Take the 2-minute tour ×
Stack Overflow is a question and answer site for professional and enthusiast programmers. It's 100% free, no registration required.

I am trying to pass a list as an argument... Is there an argparse option to pass a list as option?

  parser.add_argument('-l','--list',type=list,action='store',dest='list',help='<Required> Set flag',required=True)

Script is called like below

python test.py -l "265340 268738 270774 270817"
share|improve this question
    
accepted,thanks –  user2125827 Apr 4 '13 at 0:38

3 Answers 3

up vote 24 down vote accepted

Use the nargs option.

parser.add_argument('-l','--list', nargs='+', help='<Required> Set flag', required=True)

nargs='+' takes 1 or more arguments, nargs='*' takes zero or more.

When you passed this on the command line, you wouldn't add quotes:

python test.py -l 265340 268738 270774 270817

instead of

python test.py -l "265340 268738 270774 270817"

Please do not be tempted to use type=list, because that will turn each individual element of the argument list into a list. In the above, if you used type=list you would get the result [['2', '6', '5', '3', '4', '0'], ['2', '6', '8', '7', '3', '8'], ['2', '7', '0', '7', '7', '4'], ['2', '7', '0', '8', '1', '7']], instead of ['265340', '268738', '270774', '270817'] as you might expect. And of course, to turn these into integers you would use type=int (because the default is naturally type=str).

share|improve this answer
2  
What about a list of strings? This turns multiple string arguments ("wassup", "something", and "else")into a list of lists that looks like this: [['w', 'a', 's', 's', 'u', 'p'], ['s', 'o', 'm', 'e', 't', 'h', 'i', 'n', 'g'], ['e', 'l', 's', 'e']] –  rd108 Sep 3 '13 at 20:04
    
@rd108 No it doesn't. As shown, this add_argument method interprets everything as strings, including the numbers. You must be adding something extra to be getting these lists of lists. I just copied and pasted what I posted and did not get the lists of lists. How are you calling add_argument? –  SethMMorton Sep 3 '13 at 20:16
1  
@rd108 I see, I bet that you are using the type=list option. Don't use that. That turns a string into a list, and hence the lists of lists. –  SethMMorton Sep 3 '13 at 20:34
    
@SethMMorton But what if I want to give a list of strings as the argument? –  Dror Oct 30 '14 at 10:41
1  
@Dror All input is assumed to be strings unless you set the type parameter to some other object. By default this method returns a list of strings. –  SethMMorton Oct 30 '14 at 13:55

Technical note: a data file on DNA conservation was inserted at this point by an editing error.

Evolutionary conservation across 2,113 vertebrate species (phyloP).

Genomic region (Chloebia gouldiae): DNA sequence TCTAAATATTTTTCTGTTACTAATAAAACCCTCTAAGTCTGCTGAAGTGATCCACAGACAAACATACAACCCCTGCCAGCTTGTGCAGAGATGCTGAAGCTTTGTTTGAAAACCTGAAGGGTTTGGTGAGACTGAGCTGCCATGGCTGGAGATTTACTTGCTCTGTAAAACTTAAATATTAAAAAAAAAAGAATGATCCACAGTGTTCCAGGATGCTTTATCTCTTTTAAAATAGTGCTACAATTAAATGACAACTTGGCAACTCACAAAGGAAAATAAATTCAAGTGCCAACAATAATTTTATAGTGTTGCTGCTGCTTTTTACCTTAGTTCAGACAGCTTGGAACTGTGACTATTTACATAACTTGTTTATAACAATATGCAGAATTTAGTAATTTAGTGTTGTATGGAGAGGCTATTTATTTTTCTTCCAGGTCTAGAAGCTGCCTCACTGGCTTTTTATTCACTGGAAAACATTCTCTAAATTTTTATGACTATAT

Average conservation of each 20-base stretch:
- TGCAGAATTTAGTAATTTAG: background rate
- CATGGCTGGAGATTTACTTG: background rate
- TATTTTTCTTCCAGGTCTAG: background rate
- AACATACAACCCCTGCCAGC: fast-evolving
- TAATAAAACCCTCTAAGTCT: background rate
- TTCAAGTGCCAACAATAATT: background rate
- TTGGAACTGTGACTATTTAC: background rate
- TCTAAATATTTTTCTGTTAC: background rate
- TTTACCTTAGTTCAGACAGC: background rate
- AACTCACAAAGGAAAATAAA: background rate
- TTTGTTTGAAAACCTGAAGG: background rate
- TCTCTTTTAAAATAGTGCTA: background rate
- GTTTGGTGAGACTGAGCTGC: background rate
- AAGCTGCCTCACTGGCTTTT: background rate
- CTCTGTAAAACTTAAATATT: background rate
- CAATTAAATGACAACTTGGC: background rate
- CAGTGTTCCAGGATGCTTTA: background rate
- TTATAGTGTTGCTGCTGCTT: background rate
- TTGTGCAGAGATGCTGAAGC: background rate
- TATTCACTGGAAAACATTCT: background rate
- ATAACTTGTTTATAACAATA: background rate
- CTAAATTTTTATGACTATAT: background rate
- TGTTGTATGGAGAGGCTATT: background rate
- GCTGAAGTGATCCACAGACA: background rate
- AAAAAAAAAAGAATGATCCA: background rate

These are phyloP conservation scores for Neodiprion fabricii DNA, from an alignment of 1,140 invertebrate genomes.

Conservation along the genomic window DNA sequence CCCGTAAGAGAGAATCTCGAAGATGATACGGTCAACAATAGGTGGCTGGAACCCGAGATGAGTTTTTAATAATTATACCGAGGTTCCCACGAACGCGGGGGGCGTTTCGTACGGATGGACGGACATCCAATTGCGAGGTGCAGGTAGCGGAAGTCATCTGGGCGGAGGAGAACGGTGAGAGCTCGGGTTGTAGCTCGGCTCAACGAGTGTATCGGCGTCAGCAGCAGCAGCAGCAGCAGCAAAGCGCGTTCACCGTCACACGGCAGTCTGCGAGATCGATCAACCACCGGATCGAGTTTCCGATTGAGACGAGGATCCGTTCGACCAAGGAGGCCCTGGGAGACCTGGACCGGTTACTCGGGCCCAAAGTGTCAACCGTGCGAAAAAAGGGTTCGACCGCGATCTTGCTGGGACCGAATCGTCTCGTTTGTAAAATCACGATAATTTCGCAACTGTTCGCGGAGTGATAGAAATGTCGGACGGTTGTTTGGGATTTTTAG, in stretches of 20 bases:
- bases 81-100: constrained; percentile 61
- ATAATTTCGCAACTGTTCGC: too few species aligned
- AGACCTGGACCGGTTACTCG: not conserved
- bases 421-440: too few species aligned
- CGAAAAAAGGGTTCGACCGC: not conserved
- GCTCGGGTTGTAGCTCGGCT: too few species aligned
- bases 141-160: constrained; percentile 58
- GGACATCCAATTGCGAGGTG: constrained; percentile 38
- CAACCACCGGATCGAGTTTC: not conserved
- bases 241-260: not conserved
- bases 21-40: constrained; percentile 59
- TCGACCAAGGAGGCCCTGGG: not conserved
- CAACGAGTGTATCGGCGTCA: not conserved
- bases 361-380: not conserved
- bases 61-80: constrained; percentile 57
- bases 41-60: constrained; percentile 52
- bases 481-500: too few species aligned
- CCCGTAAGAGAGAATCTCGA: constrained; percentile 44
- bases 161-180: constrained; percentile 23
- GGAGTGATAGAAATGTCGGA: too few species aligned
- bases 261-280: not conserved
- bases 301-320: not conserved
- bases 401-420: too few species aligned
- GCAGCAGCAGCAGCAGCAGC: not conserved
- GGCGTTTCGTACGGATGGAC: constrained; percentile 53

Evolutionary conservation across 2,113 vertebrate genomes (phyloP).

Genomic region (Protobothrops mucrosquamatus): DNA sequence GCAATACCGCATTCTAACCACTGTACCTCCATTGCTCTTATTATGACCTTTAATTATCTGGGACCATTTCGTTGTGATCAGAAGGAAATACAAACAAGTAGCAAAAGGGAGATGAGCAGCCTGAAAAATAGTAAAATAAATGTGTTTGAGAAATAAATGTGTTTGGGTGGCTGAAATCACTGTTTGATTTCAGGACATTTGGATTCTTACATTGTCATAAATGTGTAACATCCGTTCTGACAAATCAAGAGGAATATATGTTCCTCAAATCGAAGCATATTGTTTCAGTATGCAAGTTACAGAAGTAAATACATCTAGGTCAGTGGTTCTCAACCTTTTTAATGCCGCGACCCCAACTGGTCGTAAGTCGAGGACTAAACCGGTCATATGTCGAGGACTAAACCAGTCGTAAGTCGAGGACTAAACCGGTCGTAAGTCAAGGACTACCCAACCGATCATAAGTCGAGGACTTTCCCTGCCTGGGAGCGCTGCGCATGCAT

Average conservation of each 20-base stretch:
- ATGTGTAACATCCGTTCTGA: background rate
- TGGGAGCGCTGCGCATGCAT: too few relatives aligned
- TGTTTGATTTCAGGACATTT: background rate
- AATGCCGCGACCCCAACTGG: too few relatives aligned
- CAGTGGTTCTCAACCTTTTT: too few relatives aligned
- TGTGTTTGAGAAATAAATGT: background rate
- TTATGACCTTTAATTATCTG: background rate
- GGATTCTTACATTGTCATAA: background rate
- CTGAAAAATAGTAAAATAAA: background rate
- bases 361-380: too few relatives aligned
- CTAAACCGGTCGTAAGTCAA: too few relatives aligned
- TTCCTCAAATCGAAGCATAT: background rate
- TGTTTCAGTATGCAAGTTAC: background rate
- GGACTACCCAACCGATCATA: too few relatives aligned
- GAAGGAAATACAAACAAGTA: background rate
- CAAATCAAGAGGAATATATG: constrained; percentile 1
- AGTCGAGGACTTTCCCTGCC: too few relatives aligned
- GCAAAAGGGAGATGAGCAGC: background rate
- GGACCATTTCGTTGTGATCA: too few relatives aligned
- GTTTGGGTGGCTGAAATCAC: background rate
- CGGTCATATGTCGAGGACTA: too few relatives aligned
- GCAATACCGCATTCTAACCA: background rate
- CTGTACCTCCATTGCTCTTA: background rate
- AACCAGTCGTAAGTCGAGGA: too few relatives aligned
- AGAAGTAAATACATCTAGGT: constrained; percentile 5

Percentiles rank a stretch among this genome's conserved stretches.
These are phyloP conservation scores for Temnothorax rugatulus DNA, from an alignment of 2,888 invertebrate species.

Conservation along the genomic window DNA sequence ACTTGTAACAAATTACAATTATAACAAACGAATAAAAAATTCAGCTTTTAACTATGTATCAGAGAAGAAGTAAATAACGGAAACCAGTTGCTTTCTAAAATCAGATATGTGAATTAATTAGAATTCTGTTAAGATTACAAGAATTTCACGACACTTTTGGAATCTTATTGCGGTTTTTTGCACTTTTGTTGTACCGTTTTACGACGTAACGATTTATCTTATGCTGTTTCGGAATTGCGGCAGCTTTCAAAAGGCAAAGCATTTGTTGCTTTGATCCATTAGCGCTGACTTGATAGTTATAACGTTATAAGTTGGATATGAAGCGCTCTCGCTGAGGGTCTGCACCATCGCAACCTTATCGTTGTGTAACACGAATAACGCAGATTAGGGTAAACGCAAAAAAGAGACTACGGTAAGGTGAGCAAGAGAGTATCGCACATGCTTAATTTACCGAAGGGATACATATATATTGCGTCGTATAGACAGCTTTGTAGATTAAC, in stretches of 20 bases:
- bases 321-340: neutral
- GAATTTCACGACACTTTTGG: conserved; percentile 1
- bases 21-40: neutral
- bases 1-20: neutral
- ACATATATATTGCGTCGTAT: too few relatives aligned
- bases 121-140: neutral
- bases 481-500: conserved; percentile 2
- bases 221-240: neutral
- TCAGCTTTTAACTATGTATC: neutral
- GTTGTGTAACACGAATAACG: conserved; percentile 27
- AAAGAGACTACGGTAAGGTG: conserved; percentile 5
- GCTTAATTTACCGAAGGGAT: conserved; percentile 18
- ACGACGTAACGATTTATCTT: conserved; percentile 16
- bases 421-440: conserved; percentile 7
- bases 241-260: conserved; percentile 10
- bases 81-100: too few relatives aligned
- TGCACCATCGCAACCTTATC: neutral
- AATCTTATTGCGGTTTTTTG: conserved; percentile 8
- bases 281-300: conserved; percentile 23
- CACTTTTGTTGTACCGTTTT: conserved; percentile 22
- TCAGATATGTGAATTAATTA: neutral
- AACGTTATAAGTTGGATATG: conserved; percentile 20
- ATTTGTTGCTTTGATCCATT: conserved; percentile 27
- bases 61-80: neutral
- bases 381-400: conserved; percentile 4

Additionally to nargs, you might want to use choice if you know the list in advance:

>>> parser = argparse.ArgumentParser(prog='game.py')
>>> parser.add_argument('move', choices=['rock', 'paper', 'scissors'])
>>> parser.parse_args(['rock'])
Namespace(move='rock')
>>> parser.parse_args(['fire'])
usage: game.py [-h] {rock,paper,scissors}
game.py: error: argument move: invalid choice: 'fire' (choose from 'rock',
'paper', 'scissors')
share|improve this answer

I prefer passing a delimited string which I parse later in the script. The reasons for this are; the list can be of any type int or str, and sometimes using nargs I run into problems if there are multiple optional arguments and positional arguments.

    parser = ArgumentParser()
    parser.add_argument('-l', '--list', help='delimited list input', type=str)
    args = parser.parse_args()
    my_list = [int(item) for item in args.list.split(',')]

Then,

    python test.py -l "265340,268738,270774,270817" [other arguments]

or,

    python test.py -l 265340,268738,270774,270817 [other arguments]

will work fine. The delimiter can be a space, too, which would though enforce quotes around the argument value like in the example in the question.

share|improve this answer
    
You can set the type argument to lambda s: [int(time) for item in s.split(',')] instead of post-processing args.list. –  chepner Jul 21 '14 at 14:03
1  
@chepner,yes you're absolutely right and it would be more pythonic - just a small typo: int(time) should be int(item). My example was a simplified version of what I typically do, where I check many other things rather than a simple processing. But to simply answer the question, I too find your way more elegant.. –  dojuba Jul 22 '14 at 14:27

Your Answer

 
discard

By posting your answer, you agree to the privacy policy and terms of service.

Not the answer you're looking for? Browse other questions tagged or ask your own question.